Essay Section: Supporting Evidence (Transitions)
“Nice” and “Nicely Done” are affirmative replies.
For example, a professor may use “Nice” to refer to a specific paragraph or idea you express within your paper or to point out that your analysis is a reflection of connected ideas. The same professor may write “Nicely done” after reading the entire paper; typically, you will see the affirmation at the end on the last page or sometimes on the first page near the top left corner. The choice of location is subject to the professor’s discretion. These are general definitions of these comments. On another level, professors may use the comments for one of two reasons: 1) to highlight those areas of your analysis that are pleasing to the eye or 2) to call attention to the skill you have in terms of presenting information on the page.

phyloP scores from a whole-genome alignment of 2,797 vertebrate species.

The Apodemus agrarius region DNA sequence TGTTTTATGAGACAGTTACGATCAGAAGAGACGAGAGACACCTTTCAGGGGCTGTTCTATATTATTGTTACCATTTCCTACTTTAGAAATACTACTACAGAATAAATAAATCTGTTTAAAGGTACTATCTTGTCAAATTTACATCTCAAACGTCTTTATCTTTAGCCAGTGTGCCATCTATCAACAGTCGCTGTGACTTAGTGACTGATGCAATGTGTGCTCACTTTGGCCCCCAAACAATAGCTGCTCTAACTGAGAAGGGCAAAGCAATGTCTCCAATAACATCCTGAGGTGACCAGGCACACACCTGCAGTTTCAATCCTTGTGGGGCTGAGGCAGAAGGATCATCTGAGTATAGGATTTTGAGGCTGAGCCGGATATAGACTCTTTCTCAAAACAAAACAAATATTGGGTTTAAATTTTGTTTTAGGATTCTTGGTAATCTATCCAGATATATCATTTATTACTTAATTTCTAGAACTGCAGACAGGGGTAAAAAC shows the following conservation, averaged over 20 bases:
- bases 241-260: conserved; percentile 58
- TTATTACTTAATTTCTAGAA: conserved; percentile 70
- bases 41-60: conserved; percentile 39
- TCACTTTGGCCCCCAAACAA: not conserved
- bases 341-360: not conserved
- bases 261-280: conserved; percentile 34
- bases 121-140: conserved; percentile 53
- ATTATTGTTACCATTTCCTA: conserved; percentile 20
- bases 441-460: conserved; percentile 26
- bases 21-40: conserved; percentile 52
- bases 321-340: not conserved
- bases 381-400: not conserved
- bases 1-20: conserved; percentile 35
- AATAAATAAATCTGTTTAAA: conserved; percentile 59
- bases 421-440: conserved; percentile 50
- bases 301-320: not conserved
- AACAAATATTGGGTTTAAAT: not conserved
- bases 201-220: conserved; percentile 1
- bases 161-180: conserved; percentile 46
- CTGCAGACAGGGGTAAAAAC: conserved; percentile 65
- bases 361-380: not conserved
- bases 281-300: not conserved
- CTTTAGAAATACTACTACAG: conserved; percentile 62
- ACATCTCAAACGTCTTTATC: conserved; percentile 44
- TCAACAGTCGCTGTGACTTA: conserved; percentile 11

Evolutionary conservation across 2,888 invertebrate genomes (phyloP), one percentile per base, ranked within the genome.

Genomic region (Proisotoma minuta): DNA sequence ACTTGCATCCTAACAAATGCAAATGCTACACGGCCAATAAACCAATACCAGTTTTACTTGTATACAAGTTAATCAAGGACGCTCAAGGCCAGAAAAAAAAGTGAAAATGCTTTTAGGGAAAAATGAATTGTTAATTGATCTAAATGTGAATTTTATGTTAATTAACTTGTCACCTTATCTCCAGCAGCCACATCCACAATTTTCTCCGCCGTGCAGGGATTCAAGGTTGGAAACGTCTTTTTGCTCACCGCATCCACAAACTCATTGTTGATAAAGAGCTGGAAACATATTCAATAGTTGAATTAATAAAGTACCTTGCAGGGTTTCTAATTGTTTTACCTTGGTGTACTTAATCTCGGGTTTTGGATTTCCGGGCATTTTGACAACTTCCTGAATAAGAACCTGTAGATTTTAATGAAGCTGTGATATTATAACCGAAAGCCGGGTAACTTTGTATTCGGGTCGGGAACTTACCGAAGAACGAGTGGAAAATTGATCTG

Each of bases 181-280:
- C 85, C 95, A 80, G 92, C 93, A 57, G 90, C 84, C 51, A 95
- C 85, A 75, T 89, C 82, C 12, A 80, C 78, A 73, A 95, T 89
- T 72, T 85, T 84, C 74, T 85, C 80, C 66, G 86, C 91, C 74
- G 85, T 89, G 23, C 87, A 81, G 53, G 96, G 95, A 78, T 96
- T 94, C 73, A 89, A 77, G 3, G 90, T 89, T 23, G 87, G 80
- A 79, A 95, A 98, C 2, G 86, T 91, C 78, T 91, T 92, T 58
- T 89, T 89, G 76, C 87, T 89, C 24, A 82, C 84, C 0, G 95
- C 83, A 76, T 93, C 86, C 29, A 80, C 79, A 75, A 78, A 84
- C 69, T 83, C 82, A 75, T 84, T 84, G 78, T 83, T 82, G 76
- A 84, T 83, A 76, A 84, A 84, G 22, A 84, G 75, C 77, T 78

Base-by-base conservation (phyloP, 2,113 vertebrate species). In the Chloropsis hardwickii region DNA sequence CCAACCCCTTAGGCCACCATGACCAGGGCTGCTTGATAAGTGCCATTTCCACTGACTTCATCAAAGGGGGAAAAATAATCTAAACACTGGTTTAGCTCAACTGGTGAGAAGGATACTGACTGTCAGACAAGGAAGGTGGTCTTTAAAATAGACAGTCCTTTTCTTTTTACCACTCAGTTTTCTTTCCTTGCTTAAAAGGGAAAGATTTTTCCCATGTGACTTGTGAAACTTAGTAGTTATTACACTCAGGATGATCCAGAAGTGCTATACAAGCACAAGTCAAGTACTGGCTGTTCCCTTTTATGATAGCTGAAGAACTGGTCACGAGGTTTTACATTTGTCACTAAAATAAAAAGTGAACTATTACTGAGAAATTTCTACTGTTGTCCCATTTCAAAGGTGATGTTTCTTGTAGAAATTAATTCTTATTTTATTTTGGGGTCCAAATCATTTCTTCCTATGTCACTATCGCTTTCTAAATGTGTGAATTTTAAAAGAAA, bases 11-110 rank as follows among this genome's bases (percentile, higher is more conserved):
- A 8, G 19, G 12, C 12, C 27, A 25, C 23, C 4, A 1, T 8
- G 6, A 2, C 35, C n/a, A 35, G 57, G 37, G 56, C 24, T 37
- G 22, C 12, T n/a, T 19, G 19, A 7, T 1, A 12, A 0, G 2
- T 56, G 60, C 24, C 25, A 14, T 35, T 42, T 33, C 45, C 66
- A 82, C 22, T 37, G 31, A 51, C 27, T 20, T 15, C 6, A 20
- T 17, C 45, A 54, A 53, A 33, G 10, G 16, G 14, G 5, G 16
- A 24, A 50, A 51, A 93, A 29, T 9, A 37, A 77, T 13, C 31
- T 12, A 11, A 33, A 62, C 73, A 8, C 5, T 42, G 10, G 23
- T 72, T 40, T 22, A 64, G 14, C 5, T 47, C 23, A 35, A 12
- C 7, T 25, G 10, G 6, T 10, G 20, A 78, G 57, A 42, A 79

In terms of the first reason, a paper filled with gaps, illogical structure, mismatched chronology, unsupported thesis, and irrelevant quotes is not a paper that is pleasing to the eye. When we use the word “eye,” we are referring to sight in terms of the physical sense and vision in terms of the word discernment. The thesis represents your vision for the paper, how you view the topic. The examples and evidence you use must support this vision. The structure you adopt must serve to present the vision clearly.
Therefore, when you construct a paper in the beginning with a vision, but fail to follow through with the vision to the very end, then your professor will accuse you of not understanding the direction in which you want to take your paper. In other words, you don’t understand how to present, support, and evaluate the topic using the thesis as a guide. On the other hand, when you properly construct a paper that includes a definable thesis (vision), supported claims, logical analysis, and balanced view, you have created a product that is pleasing to the eye. Under these conditions, the comment “Nice” means “delightful read.”